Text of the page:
Gardening on the wild side

Blue mistflower is one of several native plants that will flower well into fall, delighting pollinators and gardeners, alike.

Blue mistflower is one of several native plants that will flower well into fall, delighting pollinators and gardeners, alike.

In these long, hot, last days of summer, it may not be too late to find surprises in your yard, particularly if parts of it have been abandoned to Mother Nature.

Last month, I went away and left my yard to its own devices for about five weeks, apart from the lawn. A friend kindly mowed the grass, except for one area which I asked him not to bother about. In that section, the size of a large living room, a storm had downed a tall, young maple tree days before I left, bending it almost to the ground.

I tried to prop up the tree, but succeeded only in lifting it about three feet off the ground. I slid an old, angled copper pipe underneath to hold it up and reflected how amazing it was that a tree with a trunk barely three inches in diameter could be so heavy. There it lay, forming a barrier about 15 feet long between the shed and the peach tree — too low to duck under or get a lawn mower underneath and too high to hop over.

At the other end of the section, my fig tree’s low-hanging branches had grown so long that they barred a lawn mower from getting through. I was loath to prune them before winter because I wanted the fruit.

Conspiring further to create a no-(wo)man’s land, this area typically remains damp and soggy for a long time after storms. The constant deluges we experienced last spring had kept the ground boggy and unsuitable for mowing well into July.

It’s mind-boggling how quickly weeds will exploit such a situation. By the time I returned from vacation, brambles and invasive Japanese honeysuckle, usually kept in check by mowing, had grown profusely on both sides of the downed tree. A weed I couldn’t identify, but knew in my bones was bad, grew three feet tall, almost obscuring the maple tree.

Wild mulberry saplings had sprouted from the stump of a huge mulberry tree chopped down last January. Here and there, horsenettle — a weed easily identified by its angular leaves and prickly stem — cleverly mingled among taller plants. Underneath it all, as if to lay out a red (and green) carpet for my return, grew a small groundcover weed, festooned with red, inedible fruit—Indian mock strawberry.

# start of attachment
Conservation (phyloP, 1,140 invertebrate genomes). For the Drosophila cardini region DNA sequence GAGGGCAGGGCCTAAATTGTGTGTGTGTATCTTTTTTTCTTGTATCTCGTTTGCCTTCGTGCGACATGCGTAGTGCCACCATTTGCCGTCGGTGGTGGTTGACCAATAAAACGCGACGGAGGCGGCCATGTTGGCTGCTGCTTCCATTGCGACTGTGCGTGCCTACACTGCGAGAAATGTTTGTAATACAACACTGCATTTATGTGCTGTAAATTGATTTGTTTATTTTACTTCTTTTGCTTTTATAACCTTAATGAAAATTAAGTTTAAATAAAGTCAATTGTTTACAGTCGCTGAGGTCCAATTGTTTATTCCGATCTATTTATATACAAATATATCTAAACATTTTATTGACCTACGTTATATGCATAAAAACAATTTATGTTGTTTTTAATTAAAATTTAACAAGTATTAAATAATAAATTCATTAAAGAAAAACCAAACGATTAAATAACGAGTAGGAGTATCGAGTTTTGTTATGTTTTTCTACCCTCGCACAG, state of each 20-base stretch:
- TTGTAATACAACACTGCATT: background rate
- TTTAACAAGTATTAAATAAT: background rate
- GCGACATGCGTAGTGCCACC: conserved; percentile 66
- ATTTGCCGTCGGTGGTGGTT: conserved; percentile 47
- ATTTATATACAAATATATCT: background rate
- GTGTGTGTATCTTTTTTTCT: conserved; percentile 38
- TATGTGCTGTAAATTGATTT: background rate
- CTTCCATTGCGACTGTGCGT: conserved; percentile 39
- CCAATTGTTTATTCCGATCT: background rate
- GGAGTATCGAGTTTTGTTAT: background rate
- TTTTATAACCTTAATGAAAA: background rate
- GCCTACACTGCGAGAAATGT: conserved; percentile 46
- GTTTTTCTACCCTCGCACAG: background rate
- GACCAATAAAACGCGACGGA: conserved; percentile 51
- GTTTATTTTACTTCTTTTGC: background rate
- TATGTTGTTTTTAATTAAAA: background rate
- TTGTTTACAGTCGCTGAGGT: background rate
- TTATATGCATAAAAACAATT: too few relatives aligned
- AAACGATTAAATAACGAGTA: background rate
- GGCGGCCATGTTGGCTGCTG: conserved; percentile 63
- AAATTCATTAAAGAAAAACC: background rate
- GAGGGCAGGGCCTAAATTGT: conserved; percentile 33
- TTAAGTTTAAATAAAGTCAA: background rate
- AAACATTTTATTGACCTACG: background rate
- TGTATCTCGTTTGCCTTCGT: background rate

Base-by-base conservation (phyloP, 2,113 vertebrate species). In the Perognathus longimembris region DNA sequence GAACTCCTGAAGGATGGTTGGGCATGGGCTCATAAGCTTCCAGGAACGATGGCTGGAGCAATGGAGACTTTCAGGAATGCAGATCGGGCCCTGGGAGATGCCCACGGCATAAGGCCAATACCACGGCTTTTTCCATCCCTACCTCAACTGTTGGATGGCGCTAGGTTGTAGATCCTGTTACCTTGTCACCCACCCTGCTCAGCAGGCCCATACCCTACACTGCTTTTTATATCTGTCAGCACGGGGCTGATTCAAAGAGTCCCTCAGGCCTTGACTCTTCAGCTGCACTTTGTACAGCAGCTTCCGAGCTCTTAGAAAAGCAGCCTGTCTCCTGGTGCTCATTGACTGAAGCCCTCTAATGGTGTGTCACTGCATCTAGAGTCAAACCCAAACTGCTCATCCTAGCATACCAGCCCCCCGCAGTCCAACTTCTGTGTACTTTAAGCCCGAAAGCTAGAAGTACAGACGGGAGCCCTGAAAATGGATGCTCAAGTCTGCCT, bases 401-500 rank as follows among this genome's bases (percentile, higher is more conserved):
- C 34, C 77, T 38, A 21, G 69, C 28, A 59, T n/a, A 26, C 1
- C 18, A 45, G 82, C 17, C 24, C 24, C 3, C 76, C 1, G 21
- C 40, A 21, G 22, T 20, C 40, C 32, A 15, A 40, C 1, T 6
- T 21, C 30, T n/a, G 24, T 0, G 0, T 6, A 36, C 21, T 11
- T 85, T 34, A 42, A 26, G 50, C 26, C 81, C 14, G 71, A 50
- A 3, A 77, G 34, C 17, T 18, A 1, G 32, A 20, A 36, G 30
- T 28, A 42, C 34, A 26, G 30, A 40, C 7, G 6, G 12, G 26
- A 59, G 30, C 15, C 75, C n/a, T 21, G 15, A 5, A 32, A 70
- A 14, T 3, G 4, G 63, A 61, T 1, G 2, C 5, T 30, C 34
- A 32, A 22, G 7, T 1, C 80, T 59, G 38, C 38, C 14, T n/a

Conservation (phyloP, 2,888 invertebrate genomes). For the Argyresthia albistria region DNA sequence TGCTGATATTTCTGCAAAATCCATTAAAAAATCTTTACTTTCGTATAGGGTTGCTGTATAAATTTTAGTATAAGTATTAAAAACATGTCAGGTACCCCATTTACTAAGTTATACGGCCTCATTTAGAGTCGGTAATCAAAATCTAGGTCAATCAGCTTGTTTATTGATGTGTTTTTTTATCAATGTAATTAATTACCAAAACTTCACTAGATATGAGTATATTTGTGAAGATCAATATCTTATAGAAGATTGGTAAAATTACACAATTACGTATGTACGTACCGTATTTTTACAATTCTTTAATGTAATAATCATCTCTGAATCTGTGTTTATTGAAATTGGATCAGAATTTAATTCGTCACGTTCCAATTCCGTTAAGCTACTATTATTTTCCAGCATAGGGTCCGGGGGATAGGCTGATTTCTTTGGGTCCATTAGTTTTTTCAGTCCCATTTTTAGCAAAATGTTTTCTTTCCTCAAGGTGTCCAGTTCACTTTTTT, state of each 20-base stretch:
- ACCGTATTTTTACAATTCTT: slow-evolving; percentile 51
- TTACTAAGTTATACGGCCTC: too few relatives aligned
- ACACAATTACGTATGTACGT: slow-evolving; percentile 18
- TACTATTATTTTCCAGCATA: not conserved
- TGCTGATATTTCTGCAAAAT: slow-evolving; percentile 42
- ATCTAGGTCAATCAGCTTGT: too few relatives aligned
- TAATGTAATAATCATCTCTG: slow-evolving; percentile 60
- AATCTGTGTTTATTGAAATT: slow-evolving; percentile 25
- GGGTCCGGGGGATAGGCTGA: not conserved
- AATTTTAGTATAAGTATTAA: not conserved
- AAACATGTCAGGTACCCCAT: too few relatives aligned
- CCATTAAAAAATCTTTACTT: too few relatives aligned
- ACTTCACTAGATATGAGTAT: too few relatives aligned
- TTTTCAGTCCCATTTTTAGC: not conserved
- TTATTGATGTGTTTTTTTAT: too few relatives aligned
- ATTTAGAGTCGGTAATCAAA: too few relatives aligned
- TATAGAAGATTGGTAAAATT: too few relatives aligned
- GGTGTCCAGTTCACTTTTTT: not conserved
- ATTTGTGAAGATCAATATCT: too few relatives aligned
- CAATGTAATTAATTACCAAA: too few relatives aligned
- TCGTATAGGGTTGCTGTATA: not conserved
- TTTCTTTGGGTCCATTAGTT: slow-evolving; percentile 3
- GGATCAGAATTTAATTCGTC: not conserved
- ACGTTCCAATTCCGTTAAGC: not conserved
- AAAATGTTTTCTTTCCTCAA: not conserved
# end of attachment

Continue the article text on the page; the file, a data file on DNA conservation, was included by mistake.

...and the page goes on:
Yet, when I plunged into the wasteland to start weeding, I found several treasures in bloom: Native plants that would look lovely in any cultivated garden and had the added value of attracting butterflies, bees, hummingbirds and other pollinators. The presence of pollinators particularly interests me because my raspberry patch, in flower now, grows fairly close to the new wild area.

The first of the treasures I saw stood about two feet tall and had bright green leaves and pink flowers like buttons. The blossom resembled the center of daisies, without the petals. Within a few days, more flowers appeared and their color deepened to purplish rose. A definite eye-catcher, the plant goes by the name of saltmarsh fleabane (pluchea odorata) and belongs to the aster family.

The book Coastal Plants from Cape Cod to Cape Canaveral describes its habitat as “salt and brackish marshes and rarely freshwater marshes.” The plant can grow up to five feet, but usually stays about two feet tall. Saltmarsh fleabane prefers full sun and may survive for years under colonies of phragmites, the dreaded reeds which invade our marshes. It favors soil rich in organic matter rather than sandy soil.

Don’t expect the flowers to smell fragrant. The “odorata” part of its botanical name does, indeed, mean odor. It gives off an unpleasant odor when crushed, according to my book. But I can’t confirm the report, having carefully avoided damaging my plants – for I discovered several of them.

A mystery is why the plants should be growing in a boggy part of the yard that has no contact, as far as I can tell, with the brackish marsh on the other side of the house. It’s possible that seeds migrated from the marsh, brought by wind and birds, and I suppose that wind off the brackish cove my property faces could have deposited minute amounts of salt in my yard’s soil over the years.

Saltmarsh fleabane offers the great advantage of having a long flowering period, from July to October. As gardeners know, this is a season when most flowers have packed up or are on their way out. The plant’s Latin name, by the way, honors the 18th century French naturalist Abbot Pluche. It can be a perennial or an annual, depending on how far South it grows and the mildness of the climate.

Not far from the fleabane, I spotted something whose flowers looked similar, but colored pale blue instead of pink. This is the lovely and prolific mistflower or wild ageratum. Mistflower also blooms from July to October, a great boon for migrating butterflies and hummers, as well as the gardener wanting color in fall. Song birds and beneficial insects use the plant, which grows one to 3-1/2 feet tall and likes shade or part shade.

For the gardener with a damp place in the yard that could use some color in late summer and fall, mistflower is a perfect choice. Plant a few of them and they’ll proliferate over the years, forming a lovely mass of pale blue when in bloom.

Close to my peach tree, I spotted another native. Covered in small white flowers, it was heath, also called white heath, dense-flowered aster or frostweed. This plant, which blooms from July into November, can grow up to 6-1/2 feet tall. Mine stands about 4-1/2 feet. The plant can form dense mounds and attracts butterflies.

My plan now is to pull out all the weeds and leave the natives to form a wild bed. Wish me luck! It could well take until November.
In the meantime, happy gardening!

Editor’s Note: Laetitia Sands is a master gardener in Dorchester County.

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